That was the night after Harriman, Tennessee, resident Benny Braden of Plug It In Hikes camped out at Max Patch, where the sounds of loud music and partying cut through the canvas walls of his tent until the wee hours of the night. He woke up to a trash heap, enlisting the help of a few friends to gather 82 gallons worth of waste, along with four pillows, three blankets and one wagon abandoned on the bald. 

“I’ve personally been advocating for this since September 2020,” Braden wrote on social media in response to the newly announced restrictions. “I’ve personally with the help of many others removed over six truckloads of trash and abandoned camping equipment from Max Patch from September to November 2020. I’m excited to see the USDA (Forest Service) was able to come up with a decision on this and a plan for this iconic location to begin rehabilitation and healing from all the overcrowding and abuse that’s been done to it in the last couple of years.”

Wurman’s viral photo came as a relief to land and trail managers who for years had been trying to get the public to understand to severity of the issues facing Max Patch. Since 2018, the Appalachian Trail Conservancy, Carolina Mountain Club and U.S. Forest Service have been working on a plan to address growing popularity in the area. The newly announced restrictions are a product of that work.

While all the organizations involved agree that increased restrictions like the ones recently announced are needed to accommodate the barrage of use at Max Patch, they also acknowledge that visitor education will be key to addressing the problem. Many people who visit the area aren’t experienced hikers familiar with Leave No Trace principles and outdoor etiquette. Trailhead signs and trail ambassadors are both used to help visitors understand how to use the area sustainably.

The seven principles for sustainable use of outdoor spaces promoted by the Leave No Trace Center for Outdoor Ethics are to plan ahead and prepare; travel and camp on durable surfaces; dispose of waste properly; leave what you find; minimize campfire impacts; respect wildlife; and be considerate of other visitors.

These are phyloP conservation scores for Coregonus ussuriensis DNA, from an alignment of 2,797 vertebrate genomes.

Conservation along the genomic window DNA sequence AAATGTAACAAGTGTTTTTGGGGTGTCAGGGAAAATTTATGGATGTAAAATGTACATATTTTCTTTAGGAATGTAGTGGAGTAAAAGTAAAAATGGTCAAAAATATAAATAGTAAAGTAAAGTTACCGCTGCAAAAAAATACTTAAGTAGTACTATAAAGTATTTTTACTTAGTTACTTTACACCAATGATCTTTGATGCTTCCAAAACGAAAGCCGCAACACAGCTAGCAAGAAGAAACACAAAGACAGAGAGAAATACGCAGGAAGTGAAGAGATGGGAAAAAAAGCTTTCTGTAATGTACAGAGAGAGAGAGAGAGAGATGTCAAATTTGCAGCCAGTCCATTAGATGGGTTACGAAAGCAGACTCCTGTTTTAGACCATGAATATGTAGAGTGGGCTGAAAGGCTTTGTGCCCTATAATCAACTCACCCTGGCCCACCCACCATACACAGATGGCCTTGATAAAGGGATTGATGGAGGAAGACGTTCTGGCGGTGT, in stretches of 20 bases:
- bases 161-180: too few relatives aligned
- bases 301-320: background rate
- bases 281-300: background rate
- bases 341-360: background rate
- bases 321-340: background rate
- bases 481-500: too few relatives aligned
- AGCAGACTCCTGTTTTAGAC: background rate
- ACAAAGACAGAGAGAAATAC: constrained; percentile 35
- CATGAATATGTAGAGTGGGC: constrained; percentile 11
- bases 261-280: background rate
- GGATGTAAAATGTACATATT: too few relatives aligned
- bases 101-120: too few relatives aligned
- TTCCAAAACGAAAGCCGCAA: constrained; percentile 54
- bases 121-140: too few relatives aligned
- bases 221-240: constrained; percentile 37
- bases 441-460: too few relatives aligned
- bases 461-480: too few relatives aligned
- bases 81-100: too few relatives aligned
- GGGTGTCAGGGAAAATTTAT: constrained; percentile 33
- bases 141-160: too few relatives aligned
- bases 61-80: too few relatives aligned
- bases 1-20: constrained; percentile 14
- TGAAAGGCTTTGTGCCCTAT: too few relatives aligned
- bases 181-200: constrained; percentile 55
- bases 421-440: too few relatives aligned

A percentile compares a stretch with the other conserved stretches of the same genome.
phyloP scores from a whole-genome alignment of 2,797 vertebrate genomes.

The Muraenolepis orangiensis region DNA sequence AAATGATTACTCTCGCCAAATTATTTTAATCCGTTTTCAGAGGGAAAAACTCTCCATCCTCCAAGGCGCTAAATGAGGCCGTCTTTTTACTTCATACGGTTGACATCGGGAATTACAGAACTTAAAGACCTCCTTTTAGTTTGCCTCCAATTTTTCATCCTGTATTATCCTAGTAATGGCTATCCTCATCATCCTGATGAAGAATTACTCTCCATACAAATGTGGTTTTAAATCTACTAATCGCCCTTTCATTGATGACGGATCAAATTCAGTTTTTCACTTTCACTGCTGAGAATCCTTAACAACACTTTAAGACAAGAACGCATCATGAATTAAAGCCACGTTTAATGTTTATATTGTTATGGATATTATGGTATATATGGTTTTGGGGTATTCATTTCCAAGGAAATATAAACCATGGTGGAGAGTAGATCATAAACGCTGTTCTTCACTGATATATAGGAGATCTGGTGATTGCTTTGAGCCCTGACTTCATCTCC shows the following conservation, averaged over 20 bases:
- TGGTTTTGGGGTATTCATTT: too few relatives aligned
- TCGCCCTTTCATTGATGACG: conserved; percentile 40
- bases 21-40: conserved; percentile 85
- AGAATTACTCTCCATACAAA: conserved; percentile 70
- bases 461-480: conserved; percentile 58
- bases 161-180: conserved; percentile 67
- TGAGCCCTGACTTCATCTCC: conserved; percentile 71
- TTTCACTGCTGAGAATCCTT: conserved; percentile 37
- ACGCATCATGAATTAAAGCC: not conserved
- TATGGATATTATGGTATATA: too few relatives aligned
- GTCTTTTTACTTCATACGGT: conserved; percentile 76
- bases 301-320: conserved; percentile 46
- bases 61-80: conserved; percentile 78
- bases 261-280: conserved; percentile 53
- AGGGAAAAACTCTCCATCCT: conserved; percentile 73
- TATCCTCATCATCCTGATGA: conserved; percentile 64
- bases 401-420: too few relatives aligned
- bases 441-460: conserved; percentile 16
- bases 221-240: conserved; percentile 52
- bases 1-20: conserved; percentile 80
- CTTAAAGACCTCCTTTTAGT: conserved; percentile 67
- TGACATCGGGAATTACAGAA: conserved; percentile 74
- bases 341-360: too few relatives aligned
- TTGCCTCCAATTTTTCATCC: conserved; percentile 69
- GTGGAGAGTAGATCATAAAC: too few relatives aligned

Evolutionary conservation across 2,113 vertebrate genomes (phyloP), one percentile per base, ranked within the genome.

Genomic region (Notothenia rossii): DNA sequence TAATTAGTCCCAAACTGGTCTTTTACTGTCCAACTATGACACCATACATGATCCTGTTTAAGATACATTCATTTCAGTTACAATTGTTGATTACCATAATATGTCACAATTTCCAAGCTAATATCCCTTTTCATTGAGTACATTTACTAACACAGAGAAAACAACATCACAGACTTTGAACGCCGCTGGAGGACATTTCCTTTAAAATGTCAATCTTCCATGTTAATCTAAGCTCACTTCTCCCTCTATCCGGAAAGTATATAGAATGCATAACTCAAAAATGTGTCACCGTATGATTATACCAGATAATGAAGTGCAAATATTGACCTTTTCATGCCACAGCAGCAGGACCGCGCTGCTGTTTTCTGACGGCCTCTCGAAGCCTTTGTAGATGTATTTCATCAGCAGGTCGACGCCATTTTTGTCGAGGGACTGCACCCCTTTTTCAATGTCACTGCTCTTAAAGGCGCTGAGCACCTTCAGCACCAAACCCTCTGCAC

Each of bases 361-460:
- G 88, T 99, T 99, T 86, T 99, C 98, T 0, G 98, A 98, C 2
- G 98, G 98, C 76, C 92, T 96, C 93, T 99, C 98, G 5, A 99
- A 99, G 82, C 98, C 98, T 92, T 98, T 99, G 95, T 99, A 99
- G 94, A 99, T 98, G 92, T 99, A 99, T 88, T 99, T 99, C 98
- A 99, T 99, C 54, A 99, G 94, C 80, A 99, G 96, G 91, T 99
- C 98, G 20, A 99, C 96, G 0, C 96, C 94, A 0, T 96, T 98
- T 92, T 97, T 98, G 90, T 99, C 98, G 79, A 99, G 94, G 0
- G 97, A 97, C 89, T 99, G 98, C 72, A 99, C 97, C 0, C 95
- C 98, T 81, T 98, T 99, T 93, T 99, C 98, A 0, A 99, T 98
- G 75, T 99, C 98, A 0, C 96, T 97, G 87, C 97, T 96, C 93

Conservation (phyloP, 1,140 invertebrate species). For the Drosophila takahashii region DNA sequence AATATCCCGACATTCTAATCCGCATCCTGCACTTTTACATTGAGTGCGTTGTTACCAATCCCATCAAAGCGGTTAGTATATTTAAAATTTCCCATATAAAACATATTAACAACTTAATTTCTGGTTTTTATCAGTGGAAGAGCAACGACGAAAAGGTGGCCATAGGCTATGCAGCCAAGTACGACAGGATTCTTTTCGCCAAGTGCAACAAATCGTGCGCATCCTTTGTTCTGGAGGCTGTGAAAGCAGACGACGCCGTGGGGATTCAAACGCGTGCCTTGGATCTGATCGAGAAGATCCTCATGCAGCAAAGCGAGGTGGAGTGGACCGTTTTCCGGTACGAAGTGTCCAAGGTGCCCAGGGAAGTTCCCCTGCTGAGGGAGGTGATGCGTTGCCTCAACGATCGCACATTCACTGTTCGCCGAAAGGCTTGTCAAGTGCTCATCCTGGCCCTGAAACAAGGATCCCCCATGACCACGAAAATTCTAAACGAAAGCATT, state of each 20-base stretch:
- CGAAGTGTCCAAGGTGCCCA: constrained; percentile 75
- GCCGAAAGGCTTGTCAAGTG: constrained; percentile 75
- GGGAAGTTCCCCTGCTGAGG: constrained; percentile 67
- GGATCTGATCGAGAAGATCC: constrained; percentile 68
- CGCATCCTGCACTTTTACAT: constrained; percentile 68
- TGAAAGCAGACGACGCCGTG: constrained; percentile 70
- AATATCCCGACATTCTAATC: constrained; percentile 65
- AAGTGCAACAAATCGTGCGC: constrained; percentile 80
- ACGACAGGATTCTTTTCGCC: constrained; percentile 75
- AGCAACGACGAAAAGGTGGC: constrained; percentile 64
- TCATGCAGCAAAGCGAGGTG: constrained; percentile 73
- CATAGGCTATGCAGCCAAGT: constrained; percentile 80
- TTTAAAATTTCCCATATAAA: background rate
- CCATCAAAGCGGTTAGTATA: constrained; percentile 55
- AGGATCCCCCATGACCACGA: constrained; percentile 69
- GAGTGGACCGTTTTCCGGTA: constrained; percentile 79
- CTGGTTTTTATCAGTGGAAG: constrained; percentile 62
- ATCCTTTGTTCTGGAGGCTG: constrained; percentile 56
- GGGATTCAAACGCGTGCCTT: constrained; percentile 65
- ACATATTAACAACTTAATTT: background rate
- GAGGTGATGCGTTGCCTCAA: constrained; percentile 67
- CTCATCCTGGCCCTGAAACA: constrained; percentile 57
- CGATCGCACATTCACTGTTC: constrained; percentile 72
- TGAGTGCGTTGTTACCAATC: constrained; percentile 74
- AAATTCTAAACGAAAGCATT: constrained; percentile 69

In Braden’s view, there’s another important consideration that outdoor visitors should keep in mind, one that could have made a big difference in the case of Max Patch: think before you geotag. Geotagging social media posts and other online publications makes it very easy — too easy, some would say — for others to navigate to the exact location where a particularly beautiful photo was taken. 

“Before geotagging a location,” Braden wrote in a June 28 social media post, “consider the following: (1) Does the current infrastructure support an additional amount of visitors? (2) Are there adequate parking, roads and restrooms that can handle more visitors? And consider the possible human and environmental impact that could be placed on that location....”


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Learn more about the seven principles at

Leave a comment


  • As a local, I remember in high school it was the thing to go to Max Patch to just ride around and enjoy a day of peace and quiet. That was just 6 years ago. I see such a change in Max Patch itself and the bald in just those 6 years. When COVID first hit, I remember me and my friend hiking the bald being the only people on top of that mountain. It was so nice, and reminded me of how it use to be. But it can still be nice with dozens of people IF they respect the area. So that the next visitors get to see it in all it's beauty. You know, without seeing tents, blankets, garbage, and an ungodly amount of socks, underwear, etc... These restrictions could be one of the better things for Max Patch, if they are taken seriously.

    posted by Carla Mintz

    Monday, 07/12/2021

  • When does this no camping ban go into effect? July 4th family went up there and people was still camping and still walking up there after hours.

    posted by James W Inman Jr

    Thursday, 07/08/2021